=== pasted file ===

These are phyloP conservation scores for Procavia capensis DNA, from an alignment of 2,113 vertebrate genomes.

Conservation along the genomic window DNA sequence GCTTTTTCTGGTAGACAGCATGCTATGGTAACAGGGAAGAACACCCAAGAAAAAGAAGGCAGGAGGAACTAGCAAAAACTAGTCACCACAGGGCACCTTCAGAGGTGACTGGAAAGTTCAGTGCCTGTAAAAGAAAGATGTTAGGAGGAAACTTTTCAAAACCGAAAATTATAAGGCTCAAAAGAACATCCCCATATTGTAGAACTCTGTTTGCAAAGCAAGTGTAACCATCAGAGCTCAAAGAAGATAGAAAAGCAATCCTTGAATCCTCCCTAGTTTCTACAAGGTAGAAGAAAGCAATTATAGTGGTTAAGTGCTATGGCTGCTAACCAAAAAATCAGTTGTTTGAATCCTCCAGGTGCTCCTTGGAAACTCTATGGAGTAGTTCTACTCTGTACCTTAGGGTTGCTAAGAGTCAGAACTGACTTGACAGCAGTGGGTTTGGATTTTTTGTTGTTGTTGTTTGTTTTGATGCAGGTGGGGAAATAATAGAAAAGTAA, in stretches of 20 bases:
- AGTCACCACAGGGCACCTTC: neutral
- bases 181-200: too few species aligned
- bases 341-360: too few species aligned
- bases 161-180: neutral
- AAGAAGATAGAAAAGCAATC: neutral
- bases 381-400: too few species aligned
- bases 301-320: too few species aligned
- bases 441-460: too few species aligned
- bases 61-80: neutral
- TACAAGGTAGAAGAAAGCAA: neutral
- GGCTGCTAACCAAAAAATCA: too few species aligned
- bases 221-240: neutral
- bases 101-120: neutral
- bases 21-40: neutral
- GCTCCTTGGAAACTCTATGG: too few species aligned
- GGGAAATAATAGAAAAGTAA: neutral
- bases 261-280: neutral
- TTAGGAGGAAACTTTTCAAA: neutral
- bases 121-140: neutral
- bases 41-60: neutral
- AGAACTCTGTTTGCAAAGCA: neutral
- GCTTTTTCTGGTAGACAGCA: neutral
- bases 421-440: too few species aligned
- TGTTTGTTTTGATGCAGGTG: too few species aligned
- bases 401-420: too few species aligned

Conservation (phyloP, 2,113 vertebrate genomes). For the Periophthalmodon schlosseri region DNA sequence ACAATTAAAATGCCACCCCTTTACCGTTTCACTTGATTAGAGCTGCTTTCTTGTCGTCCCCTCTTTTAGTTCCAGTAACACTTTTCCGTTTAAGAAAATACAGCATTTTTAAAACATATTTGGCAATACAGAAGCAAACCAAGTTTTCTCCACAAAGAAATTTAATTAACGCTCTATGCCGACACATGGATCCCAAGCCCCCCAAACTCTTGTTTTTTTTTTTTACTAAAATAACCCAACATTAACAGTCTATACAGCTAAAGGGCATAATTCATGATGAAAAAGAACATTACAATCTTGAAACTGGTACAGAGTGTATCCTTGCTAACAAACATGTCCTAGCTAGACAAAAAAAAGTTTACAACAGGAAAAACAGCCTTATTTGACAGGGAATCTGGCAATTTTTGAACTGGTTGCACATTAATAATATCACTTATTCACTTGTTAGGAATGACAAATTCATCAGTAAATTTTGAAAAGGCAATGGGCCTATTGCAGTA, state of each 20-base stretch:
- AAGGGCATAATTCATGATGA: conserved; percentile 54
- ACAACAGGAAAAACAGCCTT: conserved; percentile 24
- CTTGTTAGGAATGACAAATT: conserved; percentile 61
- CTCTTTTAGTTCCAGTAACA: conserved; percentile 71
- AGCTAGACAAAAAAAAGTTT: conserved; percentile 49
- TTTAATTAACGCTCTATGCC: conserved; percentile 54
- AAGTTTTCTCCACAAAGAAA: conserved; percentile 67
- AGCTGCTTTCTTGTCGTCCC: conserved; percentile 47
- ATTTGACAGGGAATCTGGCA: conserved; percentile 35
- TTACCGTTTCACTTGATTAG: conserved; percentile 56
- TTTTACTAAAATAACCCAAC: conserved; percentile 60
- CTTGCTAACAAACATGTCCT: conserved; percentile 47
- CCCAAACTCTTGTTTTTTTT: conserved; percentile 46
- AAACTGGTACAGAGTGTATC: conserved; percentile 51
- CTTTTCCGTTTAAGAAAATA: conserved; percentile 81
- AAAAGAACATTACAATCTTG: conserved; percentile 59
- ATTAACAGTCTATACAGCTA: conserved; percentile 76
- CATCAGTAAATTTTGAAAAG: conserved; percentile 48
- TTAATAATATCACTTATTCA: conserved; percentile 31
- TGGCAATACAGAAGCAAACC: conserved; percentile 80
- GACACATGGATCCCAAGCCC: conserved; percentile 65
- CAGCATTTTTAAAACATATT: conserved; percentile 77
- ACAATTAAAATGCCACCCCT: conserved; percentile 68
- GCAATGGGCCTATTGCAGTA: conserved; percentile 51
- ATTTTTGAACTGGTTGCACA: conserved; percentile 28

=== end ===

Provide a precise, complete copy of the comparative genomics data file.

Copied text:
These are phyloP conservation scores for Procavia capensis DNA, from an alignment of 2,113 vertebrate genomes.

Conservation along the genomic window DNA sequence GCTTTTTCTGGTAGACAGCATGCTATGGTAACAGGGAAGAACACCCAAGAAAAAGAAGGCAGGAGGAACTAGCAAAAACTAGTCACCACAGGGCACCTTCAGAGGTGACTGGAAAGTTCAGTGCCTGTAAAAGAAAGATGTTAGGAGGAAACTTTTCAAAACCGAAAATTATAAGGCTCAAAAGAACATCCCCATATTGTAGAACTCTGTTTGCAAAGCAAGTGTAACCATCAGAGCTCAAAGAAGATAGAAAAGCAATCCTTGAATCCTCCCTAGTTTCTACAAGGTAGAAGAAAGCAATTATAGTGGTTAAGTGCTATGGCTGCTAACCAAAAAATCAGTTGTTTGAATCCTCCAGGTGCTCCTTGGAAACTCTATGGAGTAGTTCTACTCTGTACCTTAGGGTTGCTAAGAGTCAGAACTGACTTGACAGCAGTGGGTTTGGATTTTTTGTTGTTGTTGTTTGTTTTGATGCAGGTGGGGAAATAATAGAAAAGTAA, in stretches of 20 bases:
- AGTCACCACAGGGCACCTTC: neutral
- bases 181-200: too few species aligned
- bases 341-360: too few species aligned
- bases 161-180: neutral
- AAGAAGATAGAAAAGCAATC: neutral
- bases 381-400: too few species aligned
- bases 301-320: too few species aligned
- bases 441-460: too few species aligned
- bases 61-80: neutral
- TACAAGGTAGAAGAAAGCAA: neutral
- GGCTGCTAACCAAAAAATCA: too few species aligned
- bases 221-240: neutral
- bases 101-120: neutral
- bases 21-40: neutral
- GCTCCTTGGAAACTCTATGG: too few species aligned
- GGGAAATAATAGAAAAGTAA: neutral
- bases 261-280: neutral
- TTAGGAGGAAACTTTTCAAA: neutral
- bases 121-140: neutral
- bases 41-60: neutral
- AGAACTCTGTTTGCAAAGCA: neutral
- GCTTTTTCTGGTAGACAGCA: neutral
- bases 421-440: too few species aligned
- TGTTTGTTTTGATGCAGGTG: too few species aligned
- bases 401-420: too few species aligned

Conservation (phyloP, 2,113 vertebrate genomes). For the Periophthalmodon schlosseri region DNA sequence ACAATTAAAATGCCACCCCTTTACCGTTTCACTTGATTAGAGCTGCTTTCTTGTCGTCCCCTCTTTTAGTTCCAGTAACACTTTTCCGTTTAAGAAAATACAGCATTTTTAAAACATATTTGGCAATACAGAAGCAAACCAAGTTTTCTCCACAAAGAAATTTAATTAACGCTCTATGCCGACACATGGATCCCAAGCCCCCCAAACTCTTGTTTTTTTTTTTTACTAAAATAACCCAACATTAACAGTCTATACAGCTAAAGGGCATAATTCATGATGAAAAAGAACATTACAATCTTGAAACTGGTACAGAGTGTATCCTTGCTAACAAACATGTCCTAGCTAGACAAAAAAAAGTTTACAACAGGAAAAACAGCCTTATTTGACAGGGAATCTGGCAATTTTTGAACTGGTTGCACATTAATAATATCACTTATTCACTTGTTAGGAATGACAAATTCATCAGTAAATTTTGAAAAGGCAATGGGCCTATTGCAGTA, state of each 20-base stretch:
- AAGGGCATAATTCATGATGA: conserved; percentile 54
- ACAACAGGAAAAACAGCCTT: conserved; percentile 24
- CTTGTTAGGAATGACAAATT: conserved; percentile 61
- CTCTTTTAGTTCCAGTAACA: conserved; percentile 71
- AGCTAGACAAAAAAAAGTTT: conserved; percentile 49
- TTTAATTAACGCTCTATGCC: conserved; percentile 54
- AAGTTTTCTCCACAAAGAAA: conserved; percentile 67
- AGCTGCTTTCTTGTCGTCCC: conserved; percentile 47
- ATTTGACAGGGAATCTGGCA: conserved; percentile 35
- TTACCGTTTCACTTGATTAG: conserved; percentile 56
- TTTTACTAAAATAACCCAAC: conserved; percentile 60
- CTTGCTAACAAACATGTCCT: conserved; percentile 47
- CCCAAACTCTTGTTTTTTTT: conserved; percentile 46
- AAACTGGTACAGAGTGTATC: conserved; percentile 51
- CTTTTCCGTTTAAGAAAATA: conserved; percentile 81
- AAAAGAACATTACAATCTTG: conserved; percentile 59
- ATTAACAGTCTATACAGCTA: conserved; percentile 76
- CATCAGTAAATTTTGAAAAG: conserved; percentile 48
- TTAATAATATCACTTATTCA: conserved; percentile 31
- TGGCAATACAGAAGCAAACC: conserved; percentile 80
- GACACATGGATCCCAAGCCC: conserved; percentile 65
- CAGCATTTTTAAAACATATT: conserved; percentile 77
- ACAATTAAAATGCCACCCCT: conserved; percentile 68
- GCAATGGGCCTATTGCAGTA: conserved; percentile 51
- ATTTTTGAACTGGTTGCACA: conserved; percentile 28